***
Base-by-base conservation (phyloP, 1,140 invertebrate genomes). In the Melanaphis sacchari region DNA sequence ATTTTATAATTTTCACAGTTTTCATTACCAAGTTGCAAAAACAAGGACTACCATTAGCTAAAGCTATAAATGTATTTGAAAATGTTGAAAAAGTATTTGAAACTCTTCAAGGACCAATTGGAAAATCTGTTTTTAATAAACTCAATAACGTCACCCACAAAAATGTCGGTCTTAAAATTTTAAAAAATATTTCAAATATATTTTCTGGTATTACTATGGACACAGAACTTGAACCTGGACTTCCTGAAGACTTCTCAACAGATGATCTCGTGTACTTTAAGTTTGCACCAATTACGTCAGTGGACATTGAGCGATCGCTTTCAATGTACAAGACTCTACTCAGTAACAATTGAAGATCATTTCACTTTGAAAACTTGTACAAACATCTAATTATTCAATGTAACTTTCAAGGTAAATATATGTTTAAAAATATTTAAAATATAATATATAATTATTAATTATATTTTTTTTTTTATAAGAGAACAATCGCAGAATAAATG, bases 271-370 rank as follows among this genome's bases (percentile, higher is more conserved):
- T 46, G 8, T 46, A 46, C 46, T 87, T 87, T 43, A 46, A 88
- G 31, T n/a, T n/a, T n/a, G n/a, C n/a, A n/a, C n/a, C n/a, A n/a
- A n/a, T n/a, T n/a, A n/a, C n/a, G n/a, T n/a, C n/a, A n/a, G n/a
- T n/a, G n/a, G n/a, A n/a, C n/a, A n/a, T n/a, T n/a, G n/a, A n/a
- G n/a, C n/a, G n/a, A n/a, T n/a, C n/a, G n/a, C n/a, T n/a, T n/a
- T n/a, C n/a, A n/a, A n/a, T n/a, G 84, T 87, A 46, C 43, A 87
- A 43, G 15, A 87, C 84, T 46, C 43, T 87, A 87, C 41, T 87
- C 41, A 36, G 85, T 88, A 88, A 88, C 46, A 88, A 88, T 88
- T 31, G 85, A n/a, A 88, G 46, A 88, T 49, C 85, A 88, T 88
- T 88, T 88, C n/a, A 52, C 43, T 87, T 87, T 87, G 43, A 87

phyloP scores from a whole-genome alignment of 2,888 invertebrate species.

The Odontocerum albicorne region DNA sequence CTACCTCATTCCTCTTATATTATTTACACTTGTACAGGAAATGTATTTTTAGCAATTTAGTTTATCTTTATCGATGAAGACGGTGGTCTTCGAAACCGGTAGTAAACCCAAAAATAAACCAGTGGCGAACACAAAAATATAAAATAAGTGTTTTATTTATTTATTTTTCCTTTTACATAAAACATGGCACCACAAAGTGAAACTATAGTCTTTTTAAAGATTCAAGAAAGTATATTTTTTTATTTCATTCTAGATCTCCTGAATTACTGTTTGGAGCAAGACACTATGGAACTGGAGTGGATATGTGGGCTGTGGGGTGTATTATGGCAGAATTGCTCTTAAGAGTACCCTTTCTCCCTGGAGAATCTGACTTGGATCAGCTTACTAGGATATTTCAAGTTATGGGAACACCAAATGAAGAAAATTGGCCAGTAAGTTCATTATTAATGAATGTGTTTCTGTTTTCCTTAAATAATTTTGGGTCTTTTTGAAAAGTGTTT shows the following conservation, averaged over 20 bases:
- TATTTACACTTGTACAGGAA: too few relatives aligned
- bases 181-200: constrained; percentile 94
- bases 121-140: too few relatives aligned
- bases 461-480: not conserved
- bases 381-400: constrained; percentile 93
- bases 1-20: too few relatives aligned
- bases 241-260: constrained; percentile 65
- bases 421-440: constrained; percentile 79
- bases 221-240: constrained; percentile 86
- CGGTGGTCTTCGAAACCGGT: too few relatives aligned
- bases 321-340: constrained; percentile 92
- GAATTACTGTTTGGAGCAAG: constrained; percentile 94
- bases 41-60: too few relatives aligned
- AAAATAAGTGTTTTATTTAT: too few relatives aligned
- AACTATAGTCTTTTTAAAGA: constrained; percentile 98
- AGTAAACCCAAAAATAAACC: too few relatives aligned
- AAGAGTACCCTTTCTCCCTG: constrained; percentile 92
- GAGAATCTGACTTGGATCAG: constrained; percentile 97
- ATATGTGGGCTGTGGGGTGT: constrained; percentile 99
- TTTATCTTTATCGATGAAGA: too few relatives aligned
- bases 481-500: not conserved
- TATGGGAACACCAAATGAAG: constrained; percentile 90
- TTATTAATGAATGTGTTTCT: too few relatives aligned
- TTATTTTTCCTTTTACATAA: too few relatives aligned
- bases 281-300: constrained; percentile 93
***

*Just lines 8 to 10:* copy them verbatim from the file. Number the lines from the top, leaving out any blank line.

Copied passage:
- A 43, G 15, A 87, C 84, T 46, C 43, T 87, A 87, C 41, T 87
- C 41, A 36, G 85, T 88, A 88, A 88, C 46, A 88, A 88, T 88
- T 31, G 85, A n/a, A 88, G 46, A 88, T 49, C 85, A 88, T 88